Rishi Rich comes into the album very, very late, with a song you can call the title song of the film. And it is the only so-called upbeat number in the entire album. As such, we are bound to love it, especially people like me who were bored to death by the previous songs. The song is essentially a hip-hop number, with a groovy beat, and Rishi Rich informs us right at the beginning, “This is the Rishi Rich beat”. The song starts with some dialogue by someone sounding like Kangana Ranaut… Don’t miss it! The hookline is insanely catchy, and that “I gotta let you know…” line too, is very catchy. The composition is very repetitive though, and these two things are repeated over and over again so many times, you get annoyed after some time. There are not many more things constituting the arrangements, except that trippy beats and various weird sound effects. Veronica Mehta, who also featured in Rishi Rich’s “Hum Tum” song, at least sings in a more believable accent, but again, many of the words are not decipherable. Yash Narvekar, on the other hand, sings the male portions well, and I think Bollywood has a new Benny Dayal now. In charge of the lyrics are two people each for English and Hindi lyrics. 😂😂 And again, that additional lyricist, Ishita Udhwani, helps them, but they seem to not want to place her in the main lyricist’s list. Poor girl. There’s another version called the Dialogue Version, which has some of the most cringe-inducing dialogues from the film. That ‘Sentiyaa Gaye Hum Toh‘ dialogue is so cheesy! The dialogues come across as very annoying, and it is so evident that Arjun Kapoor wasn’t the right choice for playing this village boy. 😑 At least this song breaks the seemingly neverending spree of depressing songs!

Rating: 2.5/5 for the Original Version, 1.5/5 for the Dialogue Version

 

8. Half Girlfriend (Love Theme)

(Instrumental, Music by Mithoon)

An instrumental track by Mithoon arrives to finish the album off. Mithoon provides us with a love theme, similar to the love theme he gave in ‘Aashiqui 2’, which was, I admit, a soul-stirring track. Here, he gives us an instrumental with selected lines from “Phir Bhi Tumko Chaahunga” played on the piano. Since I loved the piano notes in the song, I loved the first part of this track, where everything is just on plain piano. Later on, the orchestra pitches in, and brings a haunting and grand feel to the track. A choir can be heard as well, trying to make it sound even more haunting. After that comes a flute part which is beautiful. The orchestra returns to support the flute, and the song ends on a very grand note, like every instrumental should. Though I didn’t like the actual song which this track is based on, I thoroughly enjoyed the instrumental, and four and a half minutes just flew by.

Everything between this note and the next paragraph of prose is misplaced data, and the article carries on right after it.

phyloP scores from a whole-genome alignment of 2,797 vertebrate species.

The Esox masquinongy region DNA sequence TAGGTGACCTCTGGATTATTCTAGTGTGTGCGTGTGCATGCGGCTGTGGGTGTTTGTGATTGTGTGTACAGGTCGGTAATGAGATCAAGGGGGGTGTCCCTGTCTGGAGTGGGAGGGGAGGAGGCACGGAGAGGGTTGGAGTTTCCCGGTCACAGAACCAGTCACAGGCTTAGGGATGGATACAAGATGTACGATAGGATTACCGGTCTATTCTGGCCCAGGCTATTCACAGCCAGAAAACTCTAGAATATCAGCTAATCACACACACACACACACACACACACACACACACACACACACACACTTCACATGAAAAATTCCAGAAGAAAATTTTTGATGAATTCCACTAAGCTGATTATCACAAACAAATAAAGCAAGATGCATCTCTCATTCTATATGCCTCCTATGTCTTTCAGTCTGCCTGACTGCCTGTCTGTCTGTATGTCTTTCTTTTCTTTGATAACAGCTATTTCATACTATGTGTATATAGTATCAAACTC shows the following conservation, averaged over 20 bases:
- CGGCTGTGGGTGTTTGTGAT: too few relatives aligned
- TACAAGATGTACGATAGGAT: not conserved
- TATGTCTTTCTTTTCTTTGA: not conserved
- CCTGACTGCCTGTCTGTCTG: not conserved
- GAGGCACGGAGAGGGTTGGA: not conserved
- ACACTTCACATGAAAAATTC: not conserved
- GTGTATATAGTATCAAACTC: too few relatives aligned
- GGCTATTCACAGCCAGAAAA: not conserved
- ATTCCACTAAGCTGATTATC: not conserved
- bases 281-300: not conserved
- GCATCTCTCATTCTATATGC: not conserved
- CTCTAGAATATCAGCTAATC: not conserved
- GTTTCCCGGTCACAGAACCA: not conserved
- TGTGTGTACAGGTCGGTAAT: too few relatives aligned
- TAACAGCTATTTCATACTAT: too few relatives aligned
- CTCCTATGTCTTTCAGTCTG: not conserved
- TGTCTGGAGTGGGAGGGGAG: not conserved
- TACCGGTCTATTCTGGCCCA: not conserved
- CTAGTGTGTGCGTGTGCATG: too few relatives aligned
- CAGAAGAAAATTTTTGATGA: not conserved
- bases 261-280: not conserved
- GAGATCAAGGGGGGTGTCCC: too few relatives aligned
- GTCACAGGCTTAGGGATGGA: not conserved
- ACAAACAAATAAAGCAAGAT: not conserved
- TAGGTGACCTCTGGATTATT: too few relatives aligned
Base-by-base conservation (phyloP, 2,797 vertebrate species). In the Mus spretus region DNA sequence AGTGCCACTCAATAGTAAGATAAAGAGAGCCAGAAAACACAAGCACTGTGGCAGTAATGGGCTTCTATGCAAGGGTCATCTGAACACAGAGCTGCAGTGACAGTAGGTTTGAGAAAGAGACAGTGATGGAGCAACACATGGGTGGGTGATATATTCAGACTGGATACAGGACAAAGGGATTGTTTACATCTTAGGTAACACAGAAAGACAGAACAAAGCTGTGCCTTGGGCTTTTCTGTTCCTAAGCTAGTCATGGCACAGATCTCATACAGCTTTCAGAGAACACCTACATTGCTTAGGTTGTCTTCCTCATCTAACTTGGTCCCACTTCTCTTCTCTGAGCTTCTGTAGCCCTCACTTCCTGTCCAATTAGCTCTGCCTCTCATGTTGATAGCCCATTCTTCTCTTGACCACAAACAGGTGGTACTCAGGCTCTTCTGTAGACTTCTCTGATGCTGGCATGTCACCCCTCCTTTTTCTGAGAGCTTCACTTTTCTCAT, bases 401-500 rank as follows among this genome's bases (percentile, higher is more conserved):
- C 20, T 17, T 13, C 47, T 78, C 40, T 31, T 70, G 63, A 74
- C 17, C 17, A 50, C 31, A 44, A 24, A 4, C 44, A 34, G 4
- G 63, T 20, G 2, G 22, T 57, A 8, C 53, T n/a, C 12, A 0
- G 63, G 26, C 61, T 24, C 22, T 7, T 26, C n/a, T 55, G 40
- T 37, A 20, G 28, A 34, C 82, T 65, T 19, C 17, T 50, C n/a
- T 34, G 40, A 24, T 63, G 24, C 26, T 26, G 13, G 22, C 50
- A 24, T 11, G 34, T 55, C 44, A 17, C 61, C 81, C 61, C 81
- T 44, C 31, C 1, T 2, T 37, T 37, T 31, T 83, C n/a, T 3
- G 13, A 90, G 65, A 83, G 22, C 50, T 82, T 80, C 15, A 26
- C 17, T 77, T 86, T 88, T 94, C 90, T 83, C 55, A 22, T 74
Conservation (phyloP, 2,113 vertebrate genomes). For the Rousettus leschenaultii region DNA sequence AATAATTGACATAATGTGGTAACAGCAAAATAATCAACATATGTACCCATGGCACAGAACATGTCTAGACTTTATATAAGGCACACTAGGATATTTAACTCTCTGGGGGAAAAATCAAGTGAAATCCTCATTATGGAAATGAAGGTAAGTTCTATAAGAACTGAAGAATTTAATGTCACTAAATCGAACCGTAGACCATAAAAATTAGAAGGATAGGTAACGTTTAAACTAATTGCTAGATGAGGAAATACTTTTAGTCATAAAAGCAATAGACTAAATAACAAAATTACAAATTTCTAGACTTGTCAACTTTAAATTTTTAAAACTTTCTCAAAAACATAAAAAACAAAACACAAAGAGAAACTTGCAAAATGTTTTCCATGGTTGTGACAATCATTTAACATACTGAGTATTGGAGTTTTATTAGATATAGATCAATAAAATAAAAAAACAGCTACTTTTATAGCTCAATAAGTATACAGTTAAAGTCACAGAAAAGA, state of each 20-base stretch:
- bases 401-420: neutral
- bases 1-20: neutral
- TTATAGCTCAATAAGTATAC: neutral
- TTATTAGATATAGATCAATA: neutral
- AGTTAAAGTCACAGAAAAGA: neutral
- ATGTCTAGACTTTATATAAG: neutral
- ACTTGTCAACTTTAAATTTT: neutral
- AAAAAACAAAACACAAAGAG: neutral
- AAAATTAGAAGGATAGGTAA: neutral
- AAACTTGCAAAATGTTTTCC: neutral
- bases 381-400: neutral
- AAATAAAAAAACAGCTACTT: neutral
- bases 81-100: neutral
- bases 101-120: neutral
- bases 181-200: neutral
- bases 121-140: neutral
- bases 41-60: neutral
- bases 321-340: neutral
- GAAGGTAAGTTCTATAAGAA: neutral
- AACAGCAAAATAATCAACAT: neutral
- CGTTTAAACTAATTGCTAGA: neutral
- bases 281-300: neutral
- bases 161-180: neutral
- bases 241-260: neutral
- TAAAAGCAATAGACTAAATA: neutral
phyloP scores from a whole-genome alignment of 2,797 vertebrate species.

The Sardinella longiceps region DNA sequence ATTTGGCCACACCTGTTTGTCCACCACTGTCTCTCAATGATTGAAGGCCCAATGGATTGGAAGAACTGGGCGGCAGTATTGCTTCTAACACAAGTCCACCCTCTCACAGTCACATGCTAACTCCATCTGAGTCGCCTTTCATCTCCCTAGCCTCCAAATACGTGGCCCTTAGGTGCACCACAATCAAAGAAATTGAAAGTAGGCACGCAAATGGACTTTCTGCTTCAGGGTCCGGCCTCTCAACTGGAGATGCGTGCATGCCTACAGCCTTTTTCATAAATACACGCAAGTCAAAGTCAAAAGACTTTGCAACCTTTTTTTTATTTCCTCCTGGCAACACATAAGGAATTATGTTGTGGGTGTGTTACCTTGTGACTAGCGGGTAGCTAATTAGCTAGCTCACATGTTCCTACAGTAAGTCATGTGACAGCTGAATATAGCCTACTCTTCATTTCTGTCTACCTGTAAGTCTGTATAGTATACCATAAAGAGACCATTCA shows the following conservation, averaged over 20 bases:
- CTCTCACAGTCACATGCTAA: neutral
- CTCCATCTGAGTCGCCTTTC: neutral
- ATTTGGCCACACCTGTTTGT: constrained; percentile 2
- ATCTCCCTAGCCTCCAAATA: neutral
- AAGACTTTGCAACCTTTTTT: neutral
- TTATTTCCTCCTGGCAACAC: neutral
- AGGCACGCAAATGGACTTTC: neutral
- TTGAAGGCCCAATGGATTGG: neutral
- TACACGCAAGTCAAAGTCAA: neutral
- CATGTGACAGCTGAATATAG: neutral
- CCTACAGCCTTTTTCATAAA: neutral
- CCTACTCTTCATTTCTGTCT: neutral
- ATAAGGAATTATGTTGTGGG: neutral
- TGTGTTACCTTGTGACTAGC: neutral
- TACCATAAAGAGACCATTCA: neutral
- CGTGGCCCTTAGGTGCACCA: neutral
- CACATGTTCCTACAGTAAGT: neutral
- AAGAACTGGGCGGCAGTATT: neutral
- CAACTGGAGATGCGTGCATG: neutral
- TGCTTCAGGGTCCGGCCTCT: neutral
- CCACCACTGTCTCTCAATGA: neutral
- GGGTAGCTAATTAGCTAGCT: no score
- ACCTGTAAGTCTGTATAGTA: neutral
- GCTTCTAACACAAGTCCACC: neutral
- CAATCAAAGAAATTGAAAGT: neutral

Rating: 3.5/5


Half Girlfriend is a half-baked album. You know, when you fry something and it remains raw inside? That’s what this album is like. The makers have gone into such trouble making ten tracks for this movie, and sadly, not even one is memorable. All of them stick to typical clichéd song-making styles, and even a simple would be memorable, only if the composition were better. Tanishk and Farhan’s songs stand out by far, the rest seem to lag behind. I’ve heard a lot of good things going around about this album, and I waited. I heard it thrice like I do for any album before writing its review. And then I heard it while reviewing and that’s when I really understood how good (read bad) it is. Now I can’t wait any longer for my brain to like this album, can I? Thodi Der Aur Theher Jaaun? No way!

 

Total Points Scored by This Album:  3.5 + 4 + 1.5 + 2.5 + 2.5+ 3 + 2 + 2.5 + 1.5 + 3.5 = 26.5

Album Percentage: 53%